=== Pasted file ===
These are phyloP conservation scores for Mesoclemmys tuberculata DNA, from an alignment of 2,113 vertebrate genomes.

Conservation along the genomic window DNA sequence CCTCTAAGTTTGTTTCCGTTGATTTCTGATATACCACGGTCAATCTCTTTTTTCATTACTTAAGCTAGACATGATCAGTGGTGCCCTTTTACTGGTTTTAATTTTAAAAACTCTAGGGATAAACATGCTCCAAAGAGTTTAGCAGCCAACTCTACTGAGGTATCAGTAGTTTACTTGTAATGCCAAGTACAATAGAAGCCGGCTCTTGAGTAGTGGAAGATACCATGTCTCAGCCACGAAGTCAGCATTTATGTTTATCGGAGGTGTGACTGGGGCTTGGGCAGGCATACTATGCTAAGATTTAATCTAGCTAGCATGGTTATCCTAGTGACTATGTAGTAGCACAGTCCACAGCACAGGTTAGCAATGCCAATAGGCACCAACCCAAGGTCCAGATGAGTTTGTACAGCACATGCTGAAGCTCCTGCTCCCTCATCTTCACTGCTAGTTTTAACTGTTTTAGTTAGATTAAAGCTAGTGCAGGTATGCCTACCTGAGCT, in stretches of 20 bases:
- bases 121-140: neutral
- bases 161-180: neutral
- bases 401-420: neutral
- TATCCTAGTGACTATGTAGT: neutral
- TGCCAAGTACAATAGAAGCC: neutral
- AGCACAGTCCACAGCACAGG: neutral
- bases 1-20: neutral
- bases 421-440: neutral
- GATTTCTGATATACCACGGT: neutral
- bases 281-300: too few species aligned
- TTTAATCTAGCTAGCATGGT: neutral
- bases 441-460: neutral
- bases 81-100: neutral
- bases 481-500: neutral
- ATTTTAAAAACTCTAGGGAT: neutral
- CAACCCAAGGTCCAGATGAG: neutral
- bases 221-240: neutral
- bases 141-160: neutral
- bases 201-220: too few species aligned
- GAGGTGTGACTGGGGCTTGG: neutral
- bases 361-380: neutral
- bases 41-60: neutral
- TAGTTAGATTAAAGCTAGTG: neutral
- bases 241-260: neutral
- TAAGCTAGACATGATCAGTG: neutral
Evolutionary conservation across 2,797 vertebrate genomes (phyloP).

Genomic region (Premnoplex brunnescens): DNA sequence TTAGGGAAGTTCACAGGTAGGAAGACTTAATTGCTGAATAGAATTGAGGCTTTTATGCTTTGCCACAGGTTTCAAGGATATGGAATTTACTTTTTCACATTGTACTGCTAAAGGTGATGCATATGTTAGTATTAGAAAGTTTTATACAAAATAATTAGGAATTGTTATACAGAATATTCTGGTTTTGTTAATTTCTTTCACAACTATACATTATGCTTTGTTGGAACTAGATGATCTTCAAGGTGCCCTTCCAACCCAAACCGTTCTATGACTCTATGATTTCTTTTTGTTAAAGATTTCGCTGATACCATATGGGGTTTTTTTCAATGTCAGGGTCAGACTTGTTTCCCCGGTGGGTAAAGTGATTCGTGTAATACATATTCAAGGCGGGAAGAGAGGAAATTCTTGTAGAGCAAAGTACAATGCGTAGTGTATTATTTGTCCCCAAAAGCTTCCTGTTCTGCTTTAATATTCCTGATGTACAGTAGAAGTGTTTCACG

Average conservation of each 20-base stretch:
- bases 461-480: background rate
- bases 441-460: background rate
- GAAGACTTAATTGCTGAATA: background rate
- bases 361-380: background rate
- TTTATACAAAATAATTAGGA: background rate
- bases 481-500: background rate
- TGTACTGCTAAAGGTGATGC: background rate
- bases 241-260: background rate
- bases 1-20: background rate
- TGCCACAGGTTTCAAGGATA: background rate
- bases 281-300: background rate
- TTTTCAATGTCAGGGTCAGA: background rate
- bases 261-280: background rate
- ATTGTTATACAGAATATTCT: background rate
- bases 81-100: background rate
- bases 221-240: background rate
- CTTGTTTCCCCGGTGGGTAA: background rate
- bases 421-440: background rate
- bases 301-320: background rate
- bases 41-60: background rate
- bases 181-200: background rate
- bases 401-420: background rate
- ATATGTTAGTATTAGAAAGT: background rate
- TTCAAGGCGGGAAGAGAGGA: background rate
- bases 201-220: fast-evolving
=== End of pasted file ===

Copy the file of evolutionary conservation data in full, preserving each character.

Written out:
These are phyloP conservation scores for Mesoclemmys tuberculata DNA, from an alignment of 2,113 vertebrate genomes.

Conservation along the genomic window DNA sequence CCTCTAAGTTTGTTTCCGTTGATTTCTGATATACCACGGTCAATCTCTTTTTTCATTACTTAAGCTAGACATGATCAGTGGTGCCCTTTTACTGGTTTTAATTTTAAAAACTCTAGGGATAAACATGCTCCAAAGAGTTTAGCAGCCAACTCTACTGAGGTATCAGTAGTTTACTTGTAATGCCAAGTACAATAGAAGCCGGCTCTTGAGTAGTGGAAGATACCATGTCTCAGCCACGAAGTCAGCATTTATGTTTATCGGAGGTGTGACTGGGGCTTGGGCAGGCATACTATGCTAAGATTTAATCTAGCTAGCATGGTTATCCTAGTGACTATGTAGTAGCACAGTCCACAGCACAGGTTAGCAATGCCAATAGGCACCAACCCAAGGTCCAGATGAGTTTGTACAGCACATGCTGAAGCTCCTGCTCCCTCATCTTCACTGCTAGTTTTAACTGTTTTAGTTAGATTAAAGCTAGTGCAGGTATGCCTACCTGAGCT, in stretches of 20 bases:
- bases 121-140: neutral
- bases 161-180: neutral
- bases 401-420: neutral
- TATCCTAGTGACTATGTAGT: neutral
- TGCCAAGTACAATAGAAGCC: neutral
- AGCACAGTCCACAGCACAGG: neutral
- bases 1-20: neutral
- bases 421-440: neutral
- GATTTCTGATATACCACGGT: neutral
- bases 281-300: too few species aligned
- TTTAATCTAGCTAGCATGGT: neutral
- bases 441-460: neutral
- bases 81-100: neutral
- bases 481-500: neutral
- ATTTTAAAAACTCTAGGGAT: neutral
- CAACCCAAGGTCCAGATGAG: neutral
- bases 221-240: neutral
- bases 141-160: neutral
- bases 201-220: too few species aligned
- GAGGTGTGACTGGGGCTTGG: neutral
- bases 361-380: neutral
- bases 41-60: neutral
- TAGTTAGATTAAAGCTAGTG: neutral
- bases 241-260: neutral
- TAAGCTAGACATGATCAGTG: neutral
Evolutionary conservation across 2,797 vertebrate genomes (phyloP).

Genomic region (Premnoplex brunnescens): DNA sequence TTAGGGAAGTTCACAGGTAGGAAGACTTAATTGCTGAATAGAATTGAGGCTTTTATGCTTTGCCACAGGTTTCAAGGATATGGAATTTACTTTTTCACATTGTACTGCTAAAGGTGATGCATATGTTAGTATTAGAAAGTTTTATACAAAATAATTAGGAATTGTTATACAGAATATTCTGGTTTTGTTAATTTCTTTCACAACTATACATTATGCTTTGTTGGAACTAGATGATCTTCAAGGTGCCCTTCCAACCCAAACCGTTCTATGACTCTATGATTTCTTTTTGTTAAAGATTTCGCTGATACCATATGGGGTTTTTTTCAATGTCAGGGTCAGACTTGTTTCCCCGGTGGGTAAAGTGATTCGTGTAATACATATTCAAGGCGGGAAGAGAGGAAATTCTTGTAGAGCAAAGTACAATGCGTAGTGTATTATTTGTCCCCAAAAGCTTCCTGTTCTGCTTTAATATTCCTGATGTACAGTAGAAGTGTTTCACG

Average conservation of each 20-base stretch:
- bases 461-480: background rate
- bases 441-460: background rate
- GAAGACTTAATTGCTGAATA: background rate
- bases 361-380: background rate
- TTTATACAAAATAATTAGGA: background rate
- bases 481-500: background rate
- TGTACTGCTAAAGGTGATGC: background rate
- bases 241-260: background rate
- bases 1-20: background rate
- TGCCACAGGTTTCAAGGATA: background rate
- bases 281-300: background rate
- TTTTCAATGTCAGGGTCAGA: background rate
- bases 261-280: background rate
- ATTGTTATACAGAATATTCT: background rate
- bases 81-100: background rate
- bases 221-240: background rate
- CTTGTTTCCCCGGTGGGTAA: background rate
- bases 421-440: background rate
- bases 301-320: background rate
- bases 41-60: background rate
- bases 181-200: background rate
- bases 401-420: background rate
- ATATGTTAGTATTAGAAAGT: background rate
- TTCAAGGCGGGAAGAGAGGA: background rate
- bases 201-220: fast-evolving